Andrew Lloyd Webber joins a curtain call for "The Phantom...

Andrew Lloyd Webber joins a curtain call for "The Phantom of the Opera." Credit: Getty Images / Peter Kramer

UNMASKED, by Andrew Lloyd Webber. Harper, 518 pp., $28.99.

Andrew Lloyd Webber is never afraid to go big, so it’s not surprising that the word “mega” pops up often in his new memoir, “Unmasked.” Gillian Lynne, the choreographer of Lloyd Webber’s planetary hit “Cats,” is said to have done a “mega rethink” of a number; Suzi Quatro’s turn in a revival of “Annie Get Your Gun” is praised as simply “mega.”

Also not a shocker is the book’s length: more than 500 pages are still not enough to cover Lloyd Webber’s entire life, and the story ends with the London premiere of “The Phantom of the Opera,” in 1986. (A second volume may or may not eventually appear.)

Restraint is not this composer’s forte, but there is something joyously shameless about his embrace of over-the-topness. Indeed, the book comes out at the same time as “Unmasked: The Platinum Collection,” a four-CD anthology of hits. Lloyd Webber has written many, many earworms, though this does not appease his many, many detractors — especially plentiful in an America that has never fully accepted this British interloper. Guess who is laughing all the way to the bank? The man who, last year alone, had four shows on Broadway at the same time: “Phantom” (it celebrated its 30th anniversary in January), “School of Rock” and revivals of “Cats” and “Sunset Boulevard.” No doubt productions of, say, “Jesus Christ Superstar,” “Joseph and the Amazing Technicolor Dreamcoat” or “Evita” were also running somewhere in the world.

Lloyd Webber dutifully, and often amusingly, retraces his childhood with music-minded parents (dad was also a composer) and his beloved Aunt Vi, a cookbook author who likely fostered young Andrew’s affinity for eccentricity — there is no other way to describe someone who would go on to write musicals about singing trains (“Starlight Express”) and singing felines (you know which one).

Very early on, Lloyd Webber developed an obsession with both architecture and music. Born in 1948, he came of age during a golden age of British pop in the 1960s, and was equally in love with Rodgers and Hammerstein and rock. It’s fascinating to read about his friendship with such musicians as keyboardist Rod Argent of the Zombies and guitarist Gary Moore, at one point of Thin Lizzy, both of whom played on many of his songs.

And how, you may wonder, did these rock dudes end up on cast albums? Well, technically they were not cast recordings, because another of Lloyd Webber’s singularities is that he would make concept albums of his shows before they were shows. Sometimes there would even be a single before there was a production — imagine if Lin-Manuel Miranda cut a single of a song from a forthcoming musical and released it as a download.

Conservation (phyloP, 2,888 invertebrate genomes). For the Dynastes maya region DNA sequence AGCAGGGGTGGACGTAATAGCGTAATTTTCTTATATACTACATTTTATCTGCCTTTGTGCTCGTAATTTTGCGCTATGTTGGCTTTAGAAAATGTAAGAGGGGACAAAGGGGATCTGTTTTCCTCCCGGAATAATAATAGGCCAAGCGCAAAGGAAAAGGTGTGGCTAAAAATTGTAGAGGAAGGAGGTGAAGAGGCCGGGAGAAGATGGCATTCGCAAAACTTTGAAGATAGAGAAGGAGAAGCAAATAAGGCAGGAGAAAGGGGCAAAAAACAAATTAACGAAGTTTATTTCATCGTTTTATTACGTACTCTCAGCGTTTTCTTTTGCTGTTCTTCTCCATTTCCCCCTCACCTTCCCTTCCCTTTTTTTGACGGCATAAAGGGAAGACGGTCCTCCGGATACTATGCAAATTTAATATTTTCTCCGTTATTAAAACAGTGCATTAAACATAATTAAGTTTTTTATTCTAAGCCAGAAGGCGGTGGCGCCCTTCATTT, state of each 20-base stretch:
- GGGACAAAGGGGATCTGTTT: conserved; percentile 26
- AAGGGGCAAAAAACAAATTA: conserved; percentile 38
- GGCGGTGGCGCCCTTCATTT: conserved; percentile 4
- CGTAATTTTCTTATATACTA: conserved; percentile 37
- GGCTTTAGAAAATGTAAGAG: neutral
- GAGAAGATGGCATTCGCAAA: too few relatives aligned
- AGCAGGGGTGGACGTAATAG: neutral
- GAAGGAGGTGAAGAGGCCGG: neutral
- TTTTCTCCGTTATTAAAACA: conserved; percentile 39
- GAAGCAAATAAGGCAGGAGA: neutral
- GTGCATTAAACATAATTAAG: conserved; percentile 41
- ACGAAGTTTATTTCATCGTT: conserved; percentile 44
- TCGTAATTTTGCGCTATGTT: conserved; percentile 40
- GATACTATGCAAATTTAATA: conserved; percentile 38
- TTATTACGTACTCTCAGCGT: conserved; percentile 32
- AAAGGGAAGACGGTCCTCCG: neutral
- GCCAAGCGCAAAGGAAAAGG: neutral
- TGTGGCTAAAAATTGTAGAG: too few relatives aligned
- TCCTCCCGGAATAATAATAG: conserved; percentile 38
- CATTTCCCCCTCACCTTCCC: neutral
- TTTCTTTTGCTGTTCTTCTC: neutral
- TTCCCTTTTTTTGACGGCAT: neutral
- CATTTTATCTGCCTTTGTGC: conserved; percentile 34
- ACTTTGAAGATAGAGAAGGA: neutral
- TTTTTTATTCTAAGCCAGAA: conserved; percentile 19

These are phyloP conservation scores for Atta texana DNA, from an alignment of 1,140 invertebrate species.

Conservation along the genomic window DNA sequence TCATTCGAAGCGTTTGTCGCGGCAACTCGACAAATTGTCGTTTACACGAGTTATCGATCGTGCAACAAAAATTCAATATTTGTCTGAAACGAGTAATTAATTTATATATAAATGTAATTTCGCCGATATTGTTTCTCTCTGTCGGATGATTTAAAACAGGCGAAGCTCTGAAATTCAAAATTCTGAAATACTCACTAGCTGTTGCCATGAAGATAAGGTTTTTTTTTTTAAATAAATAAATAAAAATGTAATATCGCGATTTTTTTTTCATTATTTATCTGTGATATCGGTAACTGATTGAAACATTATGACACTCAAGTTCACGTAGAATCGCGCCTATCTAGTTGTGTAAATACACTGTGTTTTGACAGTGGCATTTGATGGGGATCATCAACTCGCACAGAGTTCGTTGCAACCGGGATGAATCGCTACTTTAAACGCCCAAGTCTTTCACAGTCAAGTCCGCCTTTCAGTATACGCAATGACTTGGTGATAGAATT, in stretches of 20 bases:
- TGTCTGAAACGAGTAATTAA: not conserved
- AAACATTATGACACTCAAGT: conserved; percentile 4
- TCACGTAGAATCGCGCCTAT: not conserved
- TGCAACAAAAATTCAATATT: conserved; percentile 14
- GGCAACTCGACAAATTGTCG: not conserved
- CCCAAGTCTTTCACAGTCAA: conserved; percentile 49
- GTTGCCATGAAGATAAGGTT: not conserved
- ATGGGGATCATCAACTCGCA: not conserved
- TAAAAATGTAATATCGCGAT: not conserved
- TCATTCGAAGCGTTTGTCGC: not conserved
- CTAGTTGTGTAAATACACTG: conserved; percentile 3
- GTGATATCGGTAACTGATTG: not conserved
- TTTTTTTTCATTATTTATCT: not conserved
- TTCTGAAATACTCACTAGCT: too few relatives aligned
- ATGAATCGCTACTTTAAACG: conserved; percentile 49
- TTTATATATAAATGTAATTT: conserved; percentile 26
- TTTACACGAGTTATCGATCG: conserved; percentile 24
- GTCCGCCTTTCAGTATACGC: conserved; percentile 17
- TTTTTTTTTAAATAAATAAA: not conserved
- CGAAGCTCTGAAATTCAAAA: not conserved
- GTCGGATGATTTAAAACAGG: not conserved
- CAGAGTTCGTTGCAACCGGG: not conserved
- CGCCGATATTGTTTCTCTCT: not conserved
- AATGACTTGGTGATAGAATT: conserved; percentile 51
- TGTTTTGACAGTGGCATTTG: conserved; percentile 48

Lloyd Webber, who admired Elvis, has always openly embraced commercial success. And when he had it, he proved to be as shrewd a businessman as he was an arranger — this, of course, made him even more suspicious to purists for whom art and commerce are mortal enemies. One of the first lessons the composer learned was to retain the rights to public performances of his works, and he created his own company, the Really Useful Group, back in 1977. He took it public less than a decade later, but a debacle occurred after the book ends, so we are spared the details. Lloyd Webber did manage to buy back the shares, and Really Useful is now a powerful theater landlord in addition to handling the Lloyd Webber musical empire.

Despite its length and a title that would suggest frank tidbits, the introspection never goes all that deep and the book skirts some subjects. There is no hint about the future dust-up with Northport’s Patti LuPone over “Sunset Boulevard” when Lloyd Webber discusses their collaboration on “Evita” — unless you count snarky references to LuPone’s diction as foreshadowing. While he is open about his musical influences, Lloyd Webber does not deal with the accusations of unoriginality and even plagiarism (the Puccini estate once accused “The Music of the Night” of borrowing a theme from “La Fanciulla del West”) that have tailed him for years. In the epilogue, he casually mentions giving up alcohol. This would suggest that he might have had a problem, yet Lloyd Webber never dwells on it aside from a few jokey references, as when he told a doctor that neither he nor his (first) wife indulged in illegal substances: “wine yes — me, gallons of it — but drugs were not our scene.” Phew!

The epilogue is also where Lloyd Webber offers his best insights about his love for melody, a subject he broached earlier but could have investigated at much greater length. Surely even his haters must acknowledge that the man has come up with a few mega tunes over the years.

Top Stories